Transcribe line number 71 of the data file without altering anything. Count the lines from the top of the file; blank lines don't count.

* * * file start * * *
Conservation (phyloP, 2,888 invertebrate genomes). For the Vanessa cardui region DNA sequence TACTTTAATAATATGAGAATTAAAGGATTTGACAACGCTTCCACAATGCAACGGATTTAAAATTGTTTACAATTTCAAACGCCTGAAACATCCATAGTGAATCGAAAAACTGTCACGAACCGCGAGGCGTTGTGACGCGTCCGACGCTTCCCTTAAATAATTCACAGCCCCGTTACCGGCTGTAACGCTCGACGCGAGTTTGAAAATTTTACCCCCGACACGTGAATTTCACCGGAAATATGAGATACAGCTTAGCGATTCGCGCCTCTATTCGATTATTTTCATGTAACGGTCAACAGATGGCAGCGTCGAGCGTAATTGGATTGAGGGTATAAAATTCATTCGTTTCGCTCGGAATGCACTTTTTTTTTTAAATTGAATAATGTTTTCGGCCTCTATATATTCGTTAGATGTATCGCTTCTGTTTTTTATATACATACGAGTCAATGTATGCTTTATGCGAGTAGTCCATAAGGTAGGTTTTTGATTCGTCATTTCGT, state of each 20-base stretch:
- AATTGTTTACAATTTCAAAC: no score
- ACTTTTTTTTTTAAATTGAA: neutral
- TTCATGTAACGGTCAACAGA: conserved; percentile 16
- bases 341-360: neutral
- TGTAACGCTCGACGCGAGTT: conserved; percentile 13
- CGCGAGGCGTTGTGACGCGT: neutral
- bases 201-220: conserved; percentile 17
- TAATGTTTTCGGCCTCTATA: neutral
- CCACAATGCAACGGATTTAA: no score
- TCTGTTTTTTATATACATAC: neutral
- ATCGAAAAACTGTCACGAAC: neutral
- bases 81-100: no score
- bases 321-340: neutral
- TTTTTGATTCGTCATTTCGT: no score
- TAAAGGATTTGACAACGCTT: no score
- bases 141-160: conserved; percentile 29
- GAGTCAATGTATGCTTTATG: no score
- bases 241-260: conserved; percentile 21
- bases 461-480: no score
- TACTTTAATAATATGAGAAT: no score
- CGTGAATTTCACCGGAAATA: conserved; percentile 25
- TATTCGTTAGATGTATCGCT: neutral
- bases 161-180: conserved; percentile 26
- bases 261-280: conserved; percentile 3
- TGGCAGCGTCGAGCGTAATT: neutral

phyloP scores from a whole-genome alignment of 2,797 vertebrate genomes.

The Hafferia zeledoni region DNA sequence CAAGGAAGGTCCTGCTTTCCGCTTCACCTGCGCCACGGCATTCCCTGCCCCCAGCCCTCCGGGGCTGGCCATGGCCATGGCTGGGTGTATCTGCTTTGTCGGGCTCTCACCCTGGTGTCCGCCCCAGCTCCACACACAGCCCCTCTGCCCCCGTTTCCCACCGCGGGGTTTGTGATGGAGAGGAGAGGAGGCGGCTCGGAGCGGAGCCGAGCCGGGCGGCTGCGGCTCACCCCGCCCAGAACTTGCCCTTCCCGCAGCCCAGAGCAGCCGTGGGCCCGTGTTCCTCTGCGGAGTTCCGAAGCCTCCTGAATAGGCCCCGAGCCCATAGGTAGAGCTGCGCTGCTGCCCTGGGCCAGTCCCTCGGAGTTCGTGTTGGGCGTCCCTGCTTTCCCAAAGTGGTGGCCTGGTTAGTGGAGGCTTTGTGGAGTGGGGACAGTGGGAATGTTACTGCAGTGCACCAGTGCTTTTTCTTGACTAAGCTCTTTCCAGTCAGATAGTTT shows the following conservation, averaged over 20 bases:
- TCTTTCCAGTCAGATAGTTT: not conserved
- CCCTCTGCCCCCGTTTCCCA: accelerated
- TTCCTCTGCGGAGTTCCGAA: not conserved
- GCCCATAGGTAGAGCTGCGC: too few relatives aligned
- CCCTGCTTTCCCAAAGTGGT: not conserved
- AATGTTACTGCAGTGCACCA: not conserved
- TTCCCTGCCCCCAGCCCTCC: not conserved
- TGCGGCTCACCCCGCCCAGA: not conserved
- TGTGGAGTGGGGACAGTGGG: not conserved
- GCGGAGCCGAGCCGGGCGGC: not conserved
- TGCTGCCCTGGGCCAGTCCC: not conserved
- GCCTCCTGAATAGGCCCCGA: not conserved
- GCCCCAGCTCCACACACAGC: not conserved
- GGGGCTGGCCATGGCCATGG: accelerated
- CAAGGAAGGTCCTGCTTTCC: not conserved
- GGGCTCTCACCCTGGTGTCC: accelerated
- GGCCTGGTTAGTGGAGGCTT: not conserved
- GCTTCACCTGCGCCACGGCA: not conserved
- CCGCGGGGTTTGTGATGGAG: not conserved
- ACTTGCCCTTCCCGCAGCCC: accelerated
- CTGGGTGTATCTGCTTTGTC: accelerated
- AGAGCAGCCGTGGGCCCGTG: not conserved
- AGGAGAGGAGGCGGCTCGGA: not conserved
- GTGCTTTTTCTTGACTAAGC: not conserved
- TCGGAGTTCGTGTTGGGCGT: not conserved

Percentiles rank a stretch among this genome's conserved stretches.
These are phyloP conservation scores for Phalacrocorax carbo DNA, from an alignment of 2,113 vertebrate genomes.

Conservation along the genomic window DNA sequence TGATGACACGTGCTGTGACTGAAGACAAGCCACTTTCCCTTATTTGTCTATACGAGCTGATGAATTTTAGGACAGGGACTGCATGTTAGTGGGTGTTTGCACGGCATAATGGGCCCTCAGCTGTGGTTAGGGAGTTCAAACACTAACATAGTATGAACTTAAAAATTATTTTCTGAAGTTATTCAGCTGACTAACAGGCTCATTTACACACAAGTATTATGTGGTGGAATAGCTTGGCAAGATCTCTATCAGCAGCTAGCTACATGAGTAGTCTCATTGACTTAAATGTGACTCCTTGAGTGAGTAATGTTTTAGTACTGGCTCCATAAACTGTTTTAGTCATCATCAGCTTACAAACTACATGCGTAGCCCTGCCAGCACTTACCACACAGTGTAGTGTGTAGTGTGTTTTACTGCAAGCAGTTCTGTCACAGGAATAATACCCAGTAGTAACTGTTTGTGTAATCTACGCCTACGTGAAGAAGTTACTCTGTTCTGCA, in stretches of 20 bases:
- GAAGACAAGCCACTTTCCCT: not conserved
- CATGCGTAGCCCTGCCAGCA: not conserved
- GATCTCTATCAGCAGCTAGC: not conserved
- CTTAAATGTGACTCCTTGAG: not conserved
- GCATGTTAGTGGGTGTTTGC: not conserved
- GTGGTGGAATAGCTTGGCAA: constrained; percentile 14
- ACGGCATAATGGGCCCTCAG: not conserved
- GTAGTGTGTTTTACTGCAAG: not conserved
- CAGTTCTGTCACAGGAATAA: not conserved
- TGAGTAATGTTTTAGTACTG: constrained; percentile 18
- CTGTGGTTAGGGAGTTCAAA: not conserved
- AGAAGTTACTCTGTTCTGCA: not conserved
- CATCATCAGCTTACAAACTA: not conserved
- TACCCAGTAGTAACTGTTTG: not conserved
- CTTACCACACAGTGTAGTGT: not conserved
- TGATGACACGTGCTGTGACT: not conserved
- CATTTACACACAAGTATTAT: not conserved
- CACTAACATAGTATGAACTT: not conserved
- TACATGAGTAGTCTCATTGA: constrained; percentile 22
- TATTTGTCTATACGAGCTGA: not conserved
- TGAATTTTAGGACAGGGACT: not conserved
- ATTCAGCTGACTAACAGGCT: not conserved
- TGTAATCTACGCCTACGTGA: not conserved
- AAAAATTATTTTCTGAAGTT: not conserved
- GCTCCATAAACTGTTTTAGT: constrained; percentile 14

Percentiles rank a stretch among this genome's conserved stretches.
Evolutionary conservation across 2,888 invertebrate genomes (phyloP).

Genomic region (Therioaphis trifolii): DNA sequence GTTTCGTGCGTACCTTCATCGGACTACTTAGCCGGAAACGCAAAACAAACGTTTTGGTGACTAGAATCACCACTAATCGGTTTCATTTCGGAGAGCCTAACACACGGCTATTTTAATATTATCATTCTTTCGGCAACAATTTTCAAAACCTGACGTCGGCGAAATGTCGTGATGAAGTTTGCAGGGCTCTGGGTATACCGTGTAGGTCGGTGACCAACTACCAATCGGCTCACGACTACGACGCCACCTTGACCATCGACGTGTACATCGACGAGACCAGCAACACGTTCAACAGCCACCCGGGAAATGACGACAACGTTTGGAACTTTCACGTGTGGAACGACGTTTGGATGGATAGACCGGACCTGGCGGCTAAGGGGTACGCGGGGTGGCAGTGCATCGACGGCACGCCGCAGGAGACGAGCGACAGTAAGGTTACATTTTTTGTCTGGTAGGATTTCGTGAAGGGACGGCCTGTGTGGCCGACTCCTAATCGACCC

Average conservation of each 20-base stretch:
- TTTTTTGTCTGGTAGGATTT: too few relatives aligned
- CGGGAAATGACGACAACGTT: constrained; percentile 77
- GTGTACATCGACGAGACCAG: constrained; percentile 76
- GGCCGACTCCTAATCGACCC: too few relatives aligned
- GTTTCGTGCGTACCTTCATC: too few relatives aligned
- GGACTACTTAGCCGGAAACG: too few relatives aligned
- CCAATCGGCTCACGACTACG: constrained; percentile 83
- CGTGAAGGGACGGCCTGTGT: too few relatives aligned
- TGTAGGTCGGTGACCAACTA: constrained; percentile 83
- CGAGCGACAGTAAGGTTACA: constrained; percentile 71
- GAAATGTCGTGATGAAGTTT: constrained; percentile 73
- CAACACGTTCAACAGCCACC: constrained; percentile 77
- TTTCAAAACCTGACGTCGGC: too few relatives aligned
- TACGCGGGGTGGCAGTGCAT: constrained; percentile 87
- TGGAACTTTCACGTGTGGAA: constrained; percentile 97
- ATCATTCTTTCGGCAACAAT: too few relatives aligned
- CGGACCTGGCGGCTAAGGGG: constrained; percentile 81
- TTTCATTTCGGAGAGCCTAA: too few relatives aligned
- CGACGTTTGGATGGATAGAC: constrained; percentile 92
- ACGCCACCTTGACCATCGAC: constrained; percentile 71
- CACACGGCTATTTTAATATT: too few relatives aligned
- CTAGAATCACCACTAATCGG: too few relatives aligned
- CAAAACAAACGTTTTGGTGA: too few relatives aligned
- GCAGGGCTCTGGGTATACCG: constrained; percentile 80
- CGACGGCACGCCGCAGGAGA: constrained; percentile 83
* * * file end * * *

- CTTACCACACAGTGTAGTGT: not conserved